More tips for managing diabetes while travelling around the world from Cazzy Magennis, of Dream Big Travel Far!
Planning for my first four-month trip to South America seemed like a daunting task, and I did not know where to begin. But I knew that the key was planning, planning and more planning… so I came up with a checklist that I could use to help prepare, and lessen the stress of planning.
Strangely enough, I LOVE to plan, and I spent hours creating this. In the end, I was ridiculously well-prepared for my trip, and so I hope you can find it useful too.
Here’s my checklist for traveling with type 1 Diabetes!
Traveling with diabetes can be a strain on your feet so it is important you take extra care with your feet!
Make an Appointment
Do it! An appointment takes less than 15 minutes and you can assess how healthy your feet are, traveling will be a lot more difficult with neuropathy so make sure you get regular check-ups.
Ask for Supplies
Dependent on the health care system of your country, your doctor may give you some for free but make sure you ask for dressings & antiseptic supplies for your trip. I got a full dressing kit from my doctor which was reassuring.
Sunscreen on Your Feet
I am guilty of making this mistake. I have burnt my feet often, but we know that diabetics take longer to heal, and if you couple that with neuropathy, then sunburn is going to be extremely bad for your feet, so whilst you lathering up the rest of your body- don’t forget the little feet!
Wear Sensible Shoes
This a little common sense, don’t go around in high heels all day, but that doesn’t mean you have to wear “diabetic recommended” shoes that are usually overpriced and to be frank, not very pretty, just make sensible choices, comfy trainers, strong shoes, shoes that fit!
Listen to Your Feet
If you are going to be walking for hours and you’re cramping, or your feet are tired out, and then make sure you follow my three step rule… rest, moisturize and massage! OR get someone else to do the massage bit if you are lazy like me. Only you know your own feet, so if you feel something is wrong, then sort it right away.
Eye care is important, and you need to have regular check-ups to pick up any complications early on. I do two appointments a year! If you need a refresher on Retinopathy then check out this guide here.
Take Care of Your Eyelids
Be sure to wear sunscreen on your eyelids because your eyes are very susceptible to burning so don’t forget them when protecting the rest of your skin.
Prescription sunglasses- I got my first pair this year, and I find them fantastic! If you are going to a destination with lots of sunshine, it’s something to consider.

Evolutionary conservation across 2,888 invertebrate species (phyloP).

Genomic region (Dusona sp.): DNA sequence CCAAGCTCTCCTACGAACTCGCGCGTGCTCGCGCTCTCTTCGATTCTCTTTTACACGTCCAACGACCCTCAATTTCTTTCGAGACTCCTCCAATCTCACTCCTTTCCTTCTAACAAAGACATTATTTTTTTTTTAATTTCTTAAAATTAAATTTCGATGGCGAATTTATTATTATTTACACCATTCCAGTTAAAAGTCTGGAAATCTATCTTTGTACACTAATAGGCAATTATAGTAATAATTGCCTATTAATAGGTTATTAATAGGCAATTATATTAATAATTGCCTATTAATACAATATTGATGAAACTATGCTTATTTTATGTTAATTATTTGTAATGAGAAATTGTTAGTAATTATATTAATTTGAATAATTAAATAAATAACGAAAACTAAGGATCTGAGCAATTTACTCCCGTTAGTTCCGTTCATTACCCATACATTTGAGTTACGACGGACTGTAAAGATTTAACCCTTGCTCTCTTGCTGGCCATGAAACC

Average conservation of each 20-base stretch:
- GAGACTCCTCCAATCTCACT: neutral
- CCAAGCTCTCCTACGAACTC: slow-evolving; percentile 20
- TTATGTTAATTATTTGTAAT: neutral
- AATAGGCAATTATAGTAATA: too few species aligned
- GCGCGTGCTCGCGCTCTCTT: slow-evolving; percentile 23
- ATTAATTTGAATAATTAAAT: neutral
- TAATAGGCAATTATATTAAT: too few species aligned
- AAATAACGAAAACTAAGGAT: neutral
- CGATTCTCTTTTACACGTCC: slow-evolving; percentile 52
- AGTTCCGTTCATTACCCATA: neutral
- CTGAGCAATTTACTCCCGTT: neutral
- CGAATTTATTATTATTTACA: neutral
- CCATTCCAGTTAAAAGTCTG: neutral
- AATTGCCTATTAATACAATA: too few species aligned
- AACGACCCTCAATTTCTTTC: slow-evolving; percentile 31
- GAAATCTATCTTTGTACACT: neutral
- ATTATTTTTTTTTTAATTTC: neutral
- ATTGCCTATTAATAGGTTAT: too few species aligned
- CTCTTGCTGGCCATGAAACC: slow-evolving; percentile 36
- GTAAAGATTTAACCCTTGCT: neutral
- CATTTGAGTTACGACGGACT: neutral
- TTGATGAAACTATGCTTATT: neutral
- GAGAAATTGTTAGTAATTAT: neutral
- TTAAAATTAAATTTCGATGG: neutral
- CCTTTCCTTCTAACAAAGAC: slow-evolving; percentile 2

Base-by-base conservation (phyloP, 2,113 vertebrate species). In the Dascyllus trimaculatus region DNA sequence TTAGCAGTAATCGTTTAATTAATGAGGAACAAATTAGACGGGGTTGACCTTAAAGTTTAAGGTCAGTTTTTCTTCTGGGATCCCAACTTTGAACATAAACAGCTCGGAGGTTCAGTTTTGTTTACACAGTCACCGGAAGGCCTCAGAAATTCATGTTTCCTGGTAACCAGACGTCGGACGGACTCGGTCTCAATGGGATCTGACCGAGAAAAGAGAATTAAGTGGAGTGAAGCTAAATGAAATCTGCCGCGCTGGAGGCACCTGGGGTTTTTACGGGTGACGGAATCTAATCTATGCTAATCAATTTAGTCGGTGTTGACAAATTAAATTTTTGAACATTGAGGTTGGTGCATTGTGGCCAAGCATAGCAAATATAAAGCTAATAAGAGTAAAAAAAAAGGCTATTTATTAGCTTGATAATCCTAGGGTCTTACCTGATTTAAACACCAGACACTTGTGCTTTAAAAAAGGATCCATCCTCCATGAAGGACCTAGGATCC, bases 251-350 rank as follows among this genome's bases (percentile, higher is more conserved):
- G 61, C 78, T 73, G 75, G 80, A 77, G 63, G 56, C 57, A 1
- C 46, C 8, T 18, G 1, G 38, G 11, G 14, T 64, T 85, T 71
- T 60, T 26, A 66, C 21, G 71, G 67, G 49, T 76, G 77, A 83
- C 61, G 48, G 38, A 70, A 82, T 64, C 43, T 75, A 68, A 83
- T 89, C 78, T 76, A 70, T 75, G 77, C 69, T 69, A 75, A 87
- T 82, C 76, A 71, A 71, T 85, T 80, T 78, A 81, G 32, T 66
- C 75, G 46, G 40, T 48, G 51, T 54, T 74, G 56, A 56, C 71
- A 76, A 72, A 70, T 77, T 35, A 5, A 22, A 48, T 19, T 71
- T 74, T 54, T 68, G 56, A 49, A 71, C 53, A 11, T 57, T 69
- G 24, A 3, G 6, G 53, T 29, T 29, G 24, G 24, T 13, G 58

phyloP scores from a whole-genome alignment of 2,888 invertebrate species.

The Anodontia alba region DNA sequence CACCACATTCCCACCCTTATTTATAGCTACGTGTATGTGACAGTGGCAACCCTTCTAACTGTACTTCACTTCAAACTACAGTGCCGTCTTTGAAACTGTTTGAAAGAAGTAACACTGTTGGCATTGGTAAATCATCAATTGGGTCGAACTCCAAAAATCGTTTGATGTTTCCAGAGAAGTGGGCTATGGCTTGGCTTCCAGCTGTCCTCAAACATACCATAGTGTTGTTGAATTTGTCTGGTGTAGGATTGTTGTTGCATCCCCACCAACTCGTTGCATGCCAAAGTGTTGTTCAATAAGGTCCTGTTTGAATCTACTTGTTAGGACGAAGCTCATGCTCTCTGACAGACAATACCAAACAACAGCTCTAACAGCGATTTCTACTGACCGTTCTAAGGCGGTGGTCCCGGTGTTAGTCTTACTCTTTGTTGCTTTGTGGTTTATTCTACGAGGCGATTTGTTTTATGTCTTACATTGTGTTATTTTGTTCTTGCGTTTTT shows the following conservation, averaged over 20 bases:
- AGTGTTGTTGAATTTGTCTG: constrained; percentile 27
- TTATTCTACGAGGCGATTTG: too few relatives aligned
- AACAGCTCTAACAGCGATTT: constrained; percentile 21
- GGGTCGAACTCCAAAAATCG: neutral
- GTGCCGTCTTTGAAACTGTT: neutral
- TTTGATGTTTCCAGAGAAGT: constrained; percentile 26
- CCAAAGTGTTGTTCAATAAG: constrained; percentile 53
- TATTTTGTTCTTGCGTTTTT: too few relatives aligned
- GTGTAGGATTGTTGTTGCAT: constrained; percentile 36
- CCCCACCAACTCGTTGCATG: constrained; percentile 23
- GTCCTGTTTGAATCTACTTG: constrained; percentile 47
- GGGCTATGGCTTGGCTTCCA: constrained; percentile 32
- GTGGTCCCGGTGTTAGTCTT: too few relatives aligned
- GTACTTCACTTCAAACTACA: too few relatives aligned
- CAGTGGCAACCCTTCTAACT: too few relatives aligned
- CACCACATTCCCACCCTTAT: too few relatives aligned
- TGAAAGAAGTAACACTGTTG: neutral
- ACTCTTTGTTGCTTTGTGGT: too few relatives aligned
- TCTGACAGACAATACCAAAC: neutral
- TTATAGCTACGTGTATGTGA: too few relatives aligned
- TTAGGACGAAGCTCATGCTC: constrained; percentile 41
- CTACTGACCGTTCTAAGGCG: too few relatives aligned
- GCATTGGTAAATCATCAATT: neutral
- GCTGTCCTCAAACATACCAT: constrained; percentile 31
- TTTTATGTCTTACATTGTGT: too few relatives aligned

Remember that some anti-malaria tablets can make you more sensitive to the sun, so take extra precautions!
Every country differs when it comes to health insurance and coverage. Some Americans who have health insurance may already be covered for trips abroad, but if not, it’s important you take out an adequate travel insurance policy travel insurance for your type 1 diabetes.
Read more about getting travel insurance with Type 1 Diabetes here!
Medical ID is usually something people like or hate… I will be honest, I hated the thought, and I avoided it at home, but I knew that when I took my first trip it was going to be imperative in case of emergency.
I would also recommend getting yourself an ID card– they’re very easy to find if you do a quick google search, and you can usually order one for free, or a small fee, and they are easy to pop in your bag.
Another suggestion is having a lock screen on your phone stating you are diabetic!
This is an expensive part of preparing for a trip! It is always important to get the correct injections for any location you visit, and you can always reference the CDC website.
Actually calculating the amount of insulin and supplies you need for a trip is quite difficult! You need to consider out of the ordinary situations such as natural disasters or muggings. So, as a rule, I always take 3 times the supplies I would need.
This is usually way more than I use, but I feel it is better to be prepared for every situation than struggling to find insulin supplies in a remote destination which is only going to cause you stress.
Unfortunately for some people this isn’t possible under their insurance, or they just can’t afford it, but I would chat to your insurance company about the possibility of spare supplies which will be returned if not used, or getting a triple bulk of your supplies in one go and using the leftover resources on your return.
Either way, there are some extra supplies you definitely need, and for me the most notable of these is a Frio bag.
If you are in a country which offers free diabetic supplies, then I would recommend going to your doctor, explain how long you are traveling for, and order what you need. I have never had any issues with this, and if you are refused, change your doctor or get a letter from your consultant.
My Personal Checklist
Remember diabetes is important, but don’t let it take over your life, with a little careful planning and consideration, there is nothing you can’t do!